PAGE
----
Reply
    • Colleen

      Mary Haise was allegedly very pregnant (if you went by the movie), but looking at photos at the time, she didn’t look it.

      Reply
  5. Lisa Joseph

    “Apollo 13” is what I call a “house favorite:” one of those films you can hit at any point in the narrative and end up sitting through the whole thing because it’s that good.

    Having grown up during that period (I was eleven when this mission took place), the costuming and production design is dead on – there’s even a toy we had: a Fisher Price wind up toy clock.

    Reply
  6. Umbriel Orbit

    Apollo 13 is certainly a summer fav, but one closer to my heart is The Dish starring Sam Neill about the Apollo 11 story & the Satellite Dish in Australia that broadcasted the event.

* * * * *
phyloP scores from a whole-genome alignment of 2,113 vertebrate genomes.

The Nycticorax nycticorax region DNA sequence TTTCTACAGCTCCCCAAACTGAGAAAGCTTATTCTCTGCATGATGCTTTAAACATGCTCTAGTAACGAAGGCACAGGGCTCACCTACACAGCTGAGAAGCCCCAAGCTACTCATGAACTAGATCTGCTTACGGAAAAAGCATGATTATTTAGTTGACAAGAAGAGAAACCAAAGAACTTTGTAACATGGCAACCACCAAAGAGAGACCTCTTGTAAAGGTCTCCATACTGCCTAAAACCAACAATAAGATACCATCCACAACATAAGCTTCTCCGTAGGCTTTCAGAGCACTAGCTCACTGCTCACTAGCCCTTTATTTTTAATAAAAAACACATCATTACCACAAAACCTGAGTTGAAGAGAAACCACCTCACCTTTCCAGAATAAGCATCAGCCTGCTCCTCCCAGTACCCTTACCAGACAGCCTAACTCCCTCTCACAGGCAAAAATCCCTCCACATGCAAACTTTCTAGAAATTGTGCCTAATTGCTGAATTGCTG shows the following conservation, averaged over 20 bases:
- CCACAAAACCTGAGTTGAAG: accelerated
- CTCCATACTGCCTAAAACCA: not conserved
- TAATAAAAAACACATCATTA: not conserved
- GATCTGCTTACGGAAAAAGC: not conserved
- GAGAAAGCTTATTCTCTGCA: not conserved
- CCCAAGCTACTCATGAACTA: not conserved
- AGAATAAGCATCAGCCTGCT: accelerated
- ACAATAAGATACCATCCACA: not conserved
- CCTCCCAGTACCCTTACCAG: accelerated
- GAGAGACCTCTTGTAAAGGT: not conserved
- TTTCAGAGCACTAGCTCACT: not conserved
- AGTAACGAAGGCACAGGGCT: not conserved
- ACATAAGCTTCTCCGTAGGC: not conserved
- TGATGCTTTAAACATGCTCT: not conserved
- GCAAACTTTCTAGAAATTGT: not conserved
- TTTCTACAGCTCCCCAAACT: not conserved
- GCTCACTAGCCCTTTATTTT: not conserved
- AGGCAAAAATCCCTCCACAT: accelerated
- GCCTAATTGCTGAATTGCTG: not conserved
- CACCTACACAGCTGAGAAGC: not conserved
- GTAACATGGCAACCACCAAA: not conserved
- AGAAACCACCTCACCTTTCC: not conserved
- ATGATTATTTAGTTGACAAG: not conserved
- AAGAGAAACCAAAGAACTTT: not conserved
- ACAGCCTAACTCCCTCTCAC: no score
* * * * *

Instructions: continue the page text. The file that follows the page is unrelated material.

It is humorous, quirky, with a touch of drama, and the women’s outfits are amazing as well as their hairstyles. You can view the extended trailer at IMDB and I think you can rent it from Amazon.

    Reply
    • Morgan

      The Dish!!! That and Apollo 13 are the favorite double feature in my family as my great-grandfather was an astronomer and his son, my grandfather, took it up recreationally around this time.

      Reply
  7. Nzie

    Being the daughter of space-race-era parents (about 8 at the moon landing), I grew up with The Right Stuff, and then of course Apollo 13 (and even Space Camp, as ridiculous as it was), and now we’ve enjoyed Hidden Figures and the new NatGeo (via Disney+) Right Stuff series. Apollo 13 is a really well-done film that captures that era really well. You’ve made me want to revisit it, too. :-)

    Reply